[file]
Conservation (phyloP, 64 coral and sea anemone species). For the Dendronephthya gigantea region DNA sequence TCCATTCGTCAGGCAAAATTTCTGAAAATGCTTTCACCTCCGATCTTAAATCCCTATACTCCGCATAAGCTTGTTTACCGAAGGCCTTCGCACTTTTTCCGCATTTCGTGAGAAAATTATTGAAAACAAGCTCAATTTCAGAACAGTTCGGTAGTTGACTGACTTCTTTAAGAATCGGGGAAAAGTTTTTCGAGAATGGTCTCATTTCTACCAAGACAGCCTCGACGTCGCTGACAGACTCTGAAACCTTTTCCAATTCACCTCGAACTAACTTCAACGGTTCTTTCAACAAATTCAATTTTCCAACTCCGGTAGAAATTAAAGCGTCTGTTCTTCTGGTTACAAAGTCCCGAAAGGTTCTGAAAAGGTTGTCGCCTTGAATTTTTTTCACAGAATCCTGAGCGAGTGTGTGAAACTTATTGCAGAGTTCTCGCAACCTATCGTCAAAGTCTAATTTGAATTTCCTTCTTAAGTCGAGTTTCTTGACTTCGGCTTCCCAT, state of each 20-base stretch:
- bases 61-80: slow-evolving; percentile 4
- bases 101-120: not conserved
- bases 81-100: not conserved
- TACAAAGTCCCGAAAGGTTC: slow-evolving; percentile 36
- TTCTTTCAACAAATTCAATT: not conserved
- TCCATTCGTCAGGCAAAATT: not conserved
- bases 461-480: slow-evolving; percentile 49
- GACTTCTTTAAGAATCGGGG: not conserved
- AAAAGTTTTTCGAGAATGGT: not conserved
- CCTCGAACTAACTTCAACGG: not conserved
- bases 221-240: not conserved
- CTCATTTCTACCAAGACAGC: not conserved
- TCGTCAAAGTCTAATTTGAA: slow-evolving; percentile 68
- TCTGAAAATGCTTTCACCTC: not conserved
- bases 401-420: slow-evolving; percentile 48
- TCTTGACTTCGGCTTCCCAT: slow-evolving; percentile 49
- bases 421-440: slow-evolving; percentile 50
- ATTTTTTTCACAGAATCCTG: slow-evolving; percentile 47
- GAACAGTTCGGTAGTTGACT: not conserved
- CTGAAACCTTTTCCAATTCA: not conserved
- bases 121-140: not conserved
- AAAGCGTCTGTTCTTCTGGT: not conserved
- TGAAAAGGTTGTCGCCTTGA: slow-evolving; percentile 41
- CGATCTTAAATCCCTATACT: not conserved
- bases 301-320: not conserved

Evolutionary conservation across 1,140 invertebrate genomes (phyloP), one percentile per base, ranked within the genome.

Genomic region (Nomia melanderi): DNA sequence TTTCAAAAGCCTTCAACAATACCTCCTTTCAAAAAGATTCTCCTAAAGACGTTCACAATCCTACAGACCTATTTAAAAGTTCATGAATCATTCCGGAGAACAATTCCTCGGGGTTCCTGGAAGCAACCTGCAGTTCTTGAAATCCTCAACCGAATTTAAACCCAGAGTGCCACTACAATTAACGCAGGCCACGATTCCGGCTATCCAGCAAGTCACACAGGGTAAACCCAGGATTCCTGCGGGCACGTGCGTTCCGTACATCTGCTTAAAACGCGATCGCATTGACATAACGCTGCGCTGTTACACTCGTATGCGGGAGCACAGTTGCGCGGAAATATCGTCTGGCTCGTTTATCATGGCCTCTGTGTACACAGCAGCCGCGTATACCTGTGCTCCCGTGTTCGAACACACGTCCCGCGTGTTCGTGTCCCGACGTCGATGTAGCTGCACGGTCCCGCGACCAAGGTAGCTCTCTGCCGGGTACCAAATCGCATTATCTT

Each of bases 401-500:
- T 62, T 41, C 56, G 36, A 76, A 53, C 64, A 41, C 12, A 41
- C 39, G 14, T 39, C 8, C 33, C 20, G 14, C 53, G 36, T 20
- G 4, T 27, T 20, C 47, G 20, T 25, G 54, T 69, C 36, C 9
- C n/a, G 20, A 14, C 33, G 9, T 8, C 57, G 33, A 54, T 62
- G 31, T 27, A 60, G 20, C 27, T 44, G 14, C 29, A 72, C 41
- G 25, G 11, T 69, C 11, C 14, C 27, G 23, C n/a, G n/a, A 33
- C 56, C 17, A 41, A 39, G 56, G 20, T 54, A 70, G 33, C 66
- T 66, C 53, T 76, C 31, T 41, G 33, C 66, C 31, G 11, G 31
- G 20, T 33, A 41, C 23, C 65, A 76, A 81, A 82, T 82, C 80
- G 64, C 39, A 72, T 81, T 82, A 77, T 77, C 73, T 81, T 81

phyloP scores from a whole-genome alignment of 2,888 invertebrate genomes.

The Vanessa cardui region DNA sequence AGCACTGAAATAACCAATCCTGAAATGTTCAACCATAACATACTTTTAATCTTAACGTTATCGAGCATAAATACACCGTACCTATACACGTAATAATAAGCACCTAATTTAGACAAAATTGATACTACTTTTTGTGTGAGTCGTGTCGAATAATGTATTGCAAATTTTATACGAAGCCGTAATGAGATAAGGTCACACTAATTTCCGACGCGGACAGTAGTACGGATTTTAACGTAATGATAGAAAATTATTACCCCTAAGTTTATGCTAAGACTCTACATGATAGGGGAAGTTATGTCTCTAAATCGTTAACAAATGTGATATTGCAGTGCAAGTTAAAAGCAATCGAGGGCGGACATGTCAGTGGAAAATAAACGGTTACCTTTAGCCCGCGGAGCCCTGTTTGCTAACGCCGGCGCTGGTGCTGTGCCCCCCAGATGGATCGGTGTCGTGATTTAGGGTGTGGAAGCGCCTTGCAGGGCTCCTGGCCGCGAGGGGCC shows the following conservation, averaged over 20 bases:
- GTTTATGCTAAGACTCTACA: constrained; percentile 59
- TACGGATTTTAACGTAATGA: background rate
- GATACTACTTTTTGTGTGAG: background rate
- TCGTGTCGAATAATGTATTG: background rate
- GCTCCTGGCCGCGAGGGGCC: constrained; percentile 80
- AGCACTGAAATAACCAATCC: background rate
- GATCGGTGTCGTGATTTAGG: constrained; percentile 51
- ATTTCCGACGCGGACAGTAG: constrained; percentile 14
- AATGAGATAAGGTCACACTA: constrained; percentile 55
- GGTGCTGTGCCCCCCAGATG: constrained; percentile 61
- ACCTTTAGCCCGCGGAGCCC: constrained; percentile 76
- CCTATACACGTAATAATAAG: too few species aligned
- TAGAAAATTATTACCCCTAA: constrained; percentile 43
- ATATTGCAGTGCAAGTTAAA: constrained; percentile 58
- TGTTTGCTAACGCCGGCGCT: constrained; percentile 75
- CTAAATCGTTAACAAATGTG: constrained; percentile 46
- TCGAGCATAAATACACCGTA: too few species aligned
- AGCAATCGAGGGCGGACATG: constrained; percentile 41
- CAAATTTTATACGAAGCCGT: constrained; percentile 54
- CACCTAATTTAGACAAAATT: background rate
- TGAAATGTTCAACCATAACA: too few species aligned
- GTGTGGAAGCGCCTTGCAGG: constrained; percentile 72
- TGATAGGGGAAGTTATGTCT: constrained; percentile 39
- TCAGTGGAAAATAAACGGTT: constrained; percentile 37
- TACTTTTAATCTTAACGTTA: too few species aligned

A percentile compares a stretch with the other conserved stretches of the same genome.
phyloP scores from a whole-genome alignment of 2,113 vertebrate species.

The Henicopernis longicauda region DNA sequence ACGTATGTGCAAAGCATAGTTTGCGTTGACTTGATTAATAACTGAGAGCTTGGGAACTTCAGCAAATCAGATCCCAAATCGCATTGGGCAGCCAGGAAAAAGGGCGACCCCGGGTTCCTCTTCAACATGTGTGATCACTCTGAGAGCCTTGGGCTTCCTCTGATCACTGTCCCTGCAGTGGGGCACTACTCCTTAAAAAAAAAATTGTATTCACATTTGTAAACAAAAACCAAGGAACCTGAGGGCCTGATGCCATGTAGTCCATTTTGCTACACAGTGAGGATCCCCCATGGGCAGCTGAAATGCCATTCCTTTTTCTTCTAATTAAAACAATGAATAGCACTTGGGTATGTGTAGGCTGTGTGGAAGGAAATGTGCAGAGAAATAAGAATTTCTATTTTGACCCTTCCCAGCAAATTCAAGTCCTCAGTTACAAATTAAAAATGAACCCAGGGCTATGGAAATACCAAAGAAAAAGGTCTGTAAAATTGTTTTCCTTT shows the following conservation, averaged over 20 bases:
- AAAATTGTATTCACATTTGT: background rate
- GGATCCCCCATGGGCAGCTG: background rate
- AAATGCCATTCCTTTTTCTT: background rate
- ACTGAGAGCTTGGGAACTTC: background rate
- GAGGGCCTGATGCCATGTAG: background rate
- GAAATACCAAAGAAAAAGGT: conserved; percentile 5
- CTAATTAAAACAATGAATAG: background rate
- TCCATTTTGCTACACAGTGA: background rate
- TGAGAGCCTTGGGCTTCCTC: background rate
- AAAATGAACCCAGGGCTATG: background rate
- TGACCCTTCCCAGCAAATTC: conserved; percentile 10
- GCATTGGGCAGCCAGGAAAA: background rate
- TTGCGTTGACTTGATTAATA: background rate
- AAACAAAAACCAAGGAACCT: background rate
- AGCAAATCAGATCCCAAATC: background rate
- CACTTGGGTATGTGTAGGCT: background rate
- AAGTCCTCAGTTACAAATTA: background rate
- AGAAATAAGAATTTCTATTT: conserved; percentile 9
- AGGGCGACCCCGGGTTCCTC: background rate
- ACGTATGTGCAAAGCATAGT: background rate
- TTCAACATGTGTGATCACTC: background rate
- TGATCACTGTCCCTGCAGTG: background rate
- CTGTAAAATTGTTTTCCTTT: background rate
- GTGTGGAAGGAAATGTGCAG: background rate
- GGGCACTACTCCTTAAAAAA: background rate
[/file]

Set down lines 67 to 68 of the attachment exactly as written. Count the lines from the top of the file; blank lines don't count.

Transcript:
A percentile compares a stretch with the other conserved stretches of the same genome.
phyloP scores from a whole-genome alignment of 2,113 vertebrate species.